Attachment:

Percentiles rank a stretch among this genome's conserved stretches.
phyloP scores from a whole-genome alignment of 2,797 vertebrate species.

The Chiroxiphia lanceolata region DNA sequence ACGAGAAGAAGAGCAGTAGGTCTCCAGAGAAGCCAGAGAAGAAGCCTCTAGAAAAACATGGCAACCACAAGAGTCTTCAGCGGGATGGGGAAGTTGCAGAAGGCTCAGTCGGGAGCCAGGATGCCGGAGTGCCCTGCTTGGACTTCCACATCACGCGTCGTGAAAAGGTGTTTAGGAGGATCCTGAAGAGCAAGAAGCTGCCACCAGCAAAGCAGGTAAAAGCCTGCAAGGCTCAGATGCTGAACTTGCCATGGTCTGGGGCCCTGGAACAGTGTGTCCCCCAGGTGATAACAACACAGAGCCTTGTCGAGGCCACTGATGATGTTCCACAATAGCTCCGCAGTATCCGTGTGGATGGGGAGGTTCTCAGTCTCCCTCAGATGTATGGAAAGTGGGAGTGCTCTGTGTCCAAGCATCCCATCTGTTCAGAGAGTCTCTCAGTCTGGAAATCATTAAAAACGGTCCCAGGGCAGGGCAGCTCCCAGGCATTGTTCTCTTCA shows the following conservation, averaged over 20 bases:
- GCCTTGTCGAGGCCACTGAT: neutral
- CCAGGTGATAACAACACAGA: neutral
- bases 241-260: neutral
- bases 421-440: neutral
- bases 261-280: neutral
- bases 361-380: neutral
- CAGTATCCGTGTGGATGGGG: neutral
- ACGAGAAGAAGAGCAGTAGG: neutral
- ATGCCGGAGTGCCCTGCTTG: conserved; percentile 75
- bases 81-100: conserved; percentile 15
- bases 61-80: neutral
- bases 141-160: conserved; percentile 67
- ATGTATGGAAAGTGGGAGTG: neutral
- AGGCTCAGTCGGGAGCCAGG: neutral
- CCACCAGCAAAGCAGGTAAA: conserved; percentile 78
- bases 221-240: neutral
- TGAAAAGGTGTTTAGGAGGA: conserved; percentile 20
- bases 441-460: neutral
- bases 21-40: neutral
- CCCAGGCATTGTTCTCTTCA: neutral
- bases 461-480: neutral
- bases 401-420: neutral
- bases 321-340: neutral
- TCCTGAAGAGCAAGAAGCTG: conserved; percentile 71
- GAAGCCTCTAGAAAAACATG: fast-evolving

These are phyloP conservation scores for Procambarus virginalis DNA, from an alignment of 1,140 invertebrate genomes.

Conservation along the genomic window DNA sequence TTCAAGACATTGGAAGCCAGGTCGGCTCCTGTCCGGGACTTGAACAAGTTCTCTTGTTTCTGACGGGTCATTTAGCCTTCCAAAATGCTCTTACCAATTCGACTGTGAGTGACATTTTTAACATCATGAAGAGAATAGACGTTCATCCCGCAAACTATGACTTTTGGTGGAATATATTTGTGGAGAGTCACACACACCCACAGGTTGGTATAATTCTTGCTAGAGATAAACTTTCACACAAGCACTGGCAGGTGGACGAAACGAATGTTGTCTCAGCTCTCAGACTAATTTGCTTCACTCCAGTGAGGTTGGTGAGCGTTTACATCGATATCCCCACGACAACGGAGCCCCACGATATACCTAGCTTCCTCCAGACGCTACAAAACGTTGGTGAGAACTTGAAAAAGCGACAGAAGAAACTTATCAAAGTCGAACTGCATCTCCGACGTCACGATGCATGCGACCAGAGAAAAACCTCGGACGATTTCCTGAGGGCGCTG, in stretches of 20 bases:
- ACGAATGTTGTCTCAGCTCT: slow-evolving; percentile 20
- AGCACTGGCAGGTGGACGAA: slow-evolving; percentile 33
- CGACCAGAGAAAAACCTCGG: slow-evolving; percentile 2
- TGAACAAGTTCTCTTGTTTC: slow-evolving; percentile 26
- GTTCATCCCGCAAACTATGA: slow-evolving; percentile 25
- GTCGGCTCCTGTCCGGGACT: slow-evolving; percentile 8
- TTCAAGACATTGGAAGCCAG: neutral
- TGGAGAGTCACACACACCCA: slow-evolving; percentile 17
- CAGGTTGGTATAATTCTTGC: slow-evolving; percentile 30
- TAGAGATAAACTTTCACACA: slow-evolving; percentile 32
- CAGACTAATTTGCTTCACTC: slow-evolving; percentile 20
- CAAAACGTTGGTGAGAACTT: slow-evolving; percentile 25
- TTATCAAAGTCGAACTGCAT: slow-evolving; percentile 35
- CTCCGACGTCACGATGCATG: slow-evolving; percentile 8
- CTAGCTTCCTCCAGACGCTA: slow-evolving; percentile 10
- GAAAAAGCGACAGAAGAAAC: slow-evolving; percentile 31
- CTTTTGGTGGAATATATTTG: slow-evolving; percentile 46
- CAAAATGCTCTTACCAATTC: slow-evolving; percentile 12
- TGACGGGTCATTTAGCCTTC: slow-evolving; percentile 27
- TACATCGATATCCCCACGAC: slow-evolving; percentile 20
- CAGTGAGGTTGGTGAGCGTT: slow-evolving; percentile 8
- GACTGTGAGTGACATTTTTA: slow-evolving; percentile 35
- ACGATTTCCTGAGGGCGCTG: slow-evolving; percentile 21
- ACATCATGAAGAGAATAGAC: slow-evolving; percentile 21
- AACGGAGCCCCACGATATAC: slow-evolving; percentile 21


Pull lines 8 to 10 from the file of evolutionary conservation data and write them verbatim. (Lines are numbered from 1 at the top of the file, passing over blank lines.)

- bases 261-280: neutral
- bases 361-380: neutral
- CAGTATCCGTGTGGATGGGG: neutral